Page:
Fortunately, once the family wakes up and things are going clearly weird, and Krampus starts showing up, the tone shifts, and the movie really gets going.
The movie is co-written and directed by Michael Dougherty, who also did Trick 'r Treat, another movie I loved about the holidays, and it was great seeing him splatter the screens again for Christmas. He's got a good eye, crafts some good set pieces, and knows how to build up tension and horror. There are moments that come right out of Sam Raimi's playbook, notching up the tension bit by tiny bit until the audience is ready to fall off the edge of their seats, and making us wait nearly the entire first act before anything even remotely horror is frustratingly brilliant. That first thirty minutes is almost straight out of the classic tropes of every holiday movie ever, and instead of the usual lessons of the season from every cheesy Christmas movie, the Engels and friends instead learn the lessons of Krampus.
I love every piece of design in this movie. The instant Max and family peek outside and see the blizzard has swept through, you can tell things are Not Right. I sense some people will complain about how fake, and smooth, and plastic the snow looked outside, but I *loved* that detail. It made it feel like they suddenly stuck inside a snowglobe, with the scenery looking *very* fake, and TOO perfect, increasing that feeling of isolation, even with homes right across the street. It looked fake sure, but it looked *good* for the tone they were striking, and just made you know this was not a normal event.
The monsters were equally greatly designed, mostly by WETA, I believe. There was a wonderful level of whimsy to them, making them seem cute and fun for those brief moments before they too revealed themselves to be very wrong, and the killing began. They were cute but threatening at the same time. And felt like genuine threats once they revealed themselves, even though they were tiny toys, or cookies, attacking the family. The movie didn't shy away from the absurdity of the situation, and embraced the humour inherent in it, without undermining things TOO much.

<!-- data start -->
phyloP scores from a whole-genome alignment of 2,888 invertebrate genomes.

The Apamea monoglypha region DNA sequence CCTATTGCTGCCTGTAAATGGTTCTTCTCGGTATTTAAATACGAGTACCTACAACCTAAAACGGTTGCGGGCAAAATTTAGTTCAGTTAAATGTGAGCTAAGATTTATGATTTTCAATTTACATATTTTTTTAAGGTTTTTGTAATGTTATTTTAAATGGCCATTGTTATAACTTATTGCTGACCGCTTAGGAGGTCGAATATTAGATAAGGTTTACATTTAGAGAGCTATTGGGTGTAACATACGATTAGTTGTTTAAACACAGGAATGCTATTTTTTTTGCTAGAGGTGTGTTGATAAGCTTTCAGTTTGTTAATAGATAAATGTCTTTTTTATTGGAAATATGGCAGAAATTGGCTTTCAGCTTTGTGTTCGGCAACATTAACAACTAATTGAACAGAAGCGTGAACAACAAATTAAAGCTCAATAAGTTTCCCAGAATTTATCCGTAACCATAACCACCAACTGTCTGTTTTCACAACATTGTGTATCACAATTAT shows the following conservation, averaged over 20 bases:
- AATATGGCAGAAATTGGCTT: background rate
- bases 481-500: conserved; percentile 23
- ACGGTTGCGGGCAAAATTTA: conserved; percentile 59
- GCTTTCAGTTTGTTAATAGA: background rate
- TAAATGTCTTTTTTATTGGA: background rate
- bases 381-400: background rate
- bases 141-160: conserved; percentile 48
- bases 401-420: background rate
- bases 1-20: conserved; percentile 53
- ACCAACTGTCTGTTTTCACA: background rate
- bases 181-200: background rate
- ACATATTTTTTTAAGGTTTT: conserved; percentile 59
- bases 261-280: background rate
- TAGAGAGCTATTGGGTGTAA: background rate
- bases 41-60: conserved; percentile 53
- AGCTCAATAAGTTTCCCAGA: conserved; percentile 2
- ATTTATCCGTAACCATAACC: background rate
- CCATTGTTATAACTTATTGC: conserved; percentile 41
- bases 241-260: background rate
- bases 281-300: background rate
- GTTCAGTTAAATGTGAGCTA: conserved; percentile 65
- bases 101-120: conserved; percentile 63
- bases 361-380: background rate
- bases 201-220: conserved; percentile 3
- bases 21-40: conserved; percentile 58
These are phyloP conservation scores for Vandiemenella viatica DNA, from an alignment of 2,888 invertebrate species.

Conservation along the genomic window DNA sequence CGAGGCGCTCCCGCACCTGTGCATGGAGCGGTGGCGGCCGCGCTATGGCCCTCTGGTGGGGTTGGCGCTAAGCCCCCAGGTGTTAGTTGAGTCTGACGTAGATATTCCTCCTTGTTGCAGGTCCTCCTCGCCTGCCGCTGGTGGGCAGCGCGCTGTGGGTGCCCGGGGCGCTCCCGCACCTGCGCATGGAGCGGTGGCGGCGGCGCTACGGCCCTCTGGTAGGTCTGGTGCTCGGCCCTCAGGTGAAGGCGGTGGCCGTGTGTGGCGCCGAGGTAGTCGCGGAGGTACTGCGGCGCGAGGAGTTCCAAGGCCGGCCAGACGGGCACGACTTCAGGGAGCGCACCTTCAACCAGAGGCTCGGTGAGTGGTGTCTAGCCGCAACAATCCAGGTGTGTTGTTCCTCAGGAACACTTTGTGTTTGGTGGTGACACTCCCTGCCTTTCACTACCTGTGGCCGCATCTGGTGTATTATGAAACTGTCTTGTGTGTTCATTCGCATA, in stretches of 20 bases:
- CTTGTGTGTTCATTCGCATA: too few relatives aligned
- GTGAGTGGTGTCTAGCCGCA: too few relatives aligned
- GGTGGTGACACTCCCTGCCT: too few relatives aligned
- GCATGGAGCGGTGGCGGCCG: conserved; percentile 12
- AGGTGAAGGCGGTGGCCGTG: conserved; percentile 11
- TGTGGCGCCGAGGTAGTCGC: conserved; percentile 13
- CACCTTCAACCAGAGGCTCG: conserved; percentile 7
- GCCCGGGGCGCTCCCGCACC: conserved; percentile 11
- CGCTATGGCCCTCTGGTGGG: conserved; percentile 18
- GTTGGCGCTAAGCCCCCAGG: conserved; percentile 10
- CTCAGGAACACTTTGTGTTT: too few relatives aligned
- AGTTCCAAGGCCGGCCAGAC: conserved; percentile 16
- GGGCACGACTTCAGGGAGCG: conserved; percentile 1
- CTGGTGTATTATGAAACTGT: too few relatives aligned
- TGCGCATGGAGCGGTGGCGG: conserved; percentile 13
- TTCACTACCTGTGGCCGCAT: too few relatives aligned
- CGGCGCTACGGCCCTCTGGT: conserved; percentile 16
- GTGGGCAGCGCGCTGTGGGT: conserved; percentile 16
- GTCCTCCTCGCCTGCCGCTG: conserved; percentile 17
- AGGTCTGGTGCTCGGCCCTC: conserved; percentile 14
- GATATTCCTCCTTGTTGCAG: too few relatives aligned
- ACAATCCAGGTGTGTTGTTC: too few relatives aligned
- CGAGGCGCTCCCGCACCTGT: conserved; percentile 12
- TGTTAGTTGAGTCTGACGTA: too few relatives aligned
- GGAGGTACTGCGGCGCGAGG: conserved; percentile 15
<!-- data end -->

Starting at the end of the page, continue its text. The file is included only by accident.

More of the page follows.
The design of Krampus was...a *bit* off. He almost had a feeling like some Guillermo del Toro monsters, that become a bit too whimsical or unreal, and he didn't quite land for me, although he still has some truly creepy and threatening moments. He truly did look like an evil, twisted Santa Claus by way of Lucifer when he worked. You could see him and go, "Santa! Yay!" for a moment before you got a closer look and realised that he too was not quite right and things were off.
The ending of the movie came SO SO close to pissing me off, and I won't spoil it *too* much, but I need to at least try and talk around it. They started going for a happy ending, and on the one hand it made me want to fling things out the window, but on the other hand, I was actually ready to go along with it, because if any horror movie can go for that kind of happy ending, it's a movie fueled with Christmas magic, right? But oh, then they continued to twist the ending even more, and it went right back to the darkness where it belongs, and I was so grateful. I'm still pondering where I land on whether or not I like the ending, but it was nicely dark, and that's always a plus with horror.
Overall, Krampus is very enjoyable, once things get going, and that first act really does a lot of establishing the characters in all their goodness and all their flaws, so you do genuinely care about them once Krampus arrives. It is a *bit* of a mixed bag, but there is plenty of fun and horror to be had, so this is absolutely worth seeing for the horror fans looking for something a little less schmaltzy at Christmastime. It might not be a perfect movie, but it is easily one of the better Christmas horror movies out there.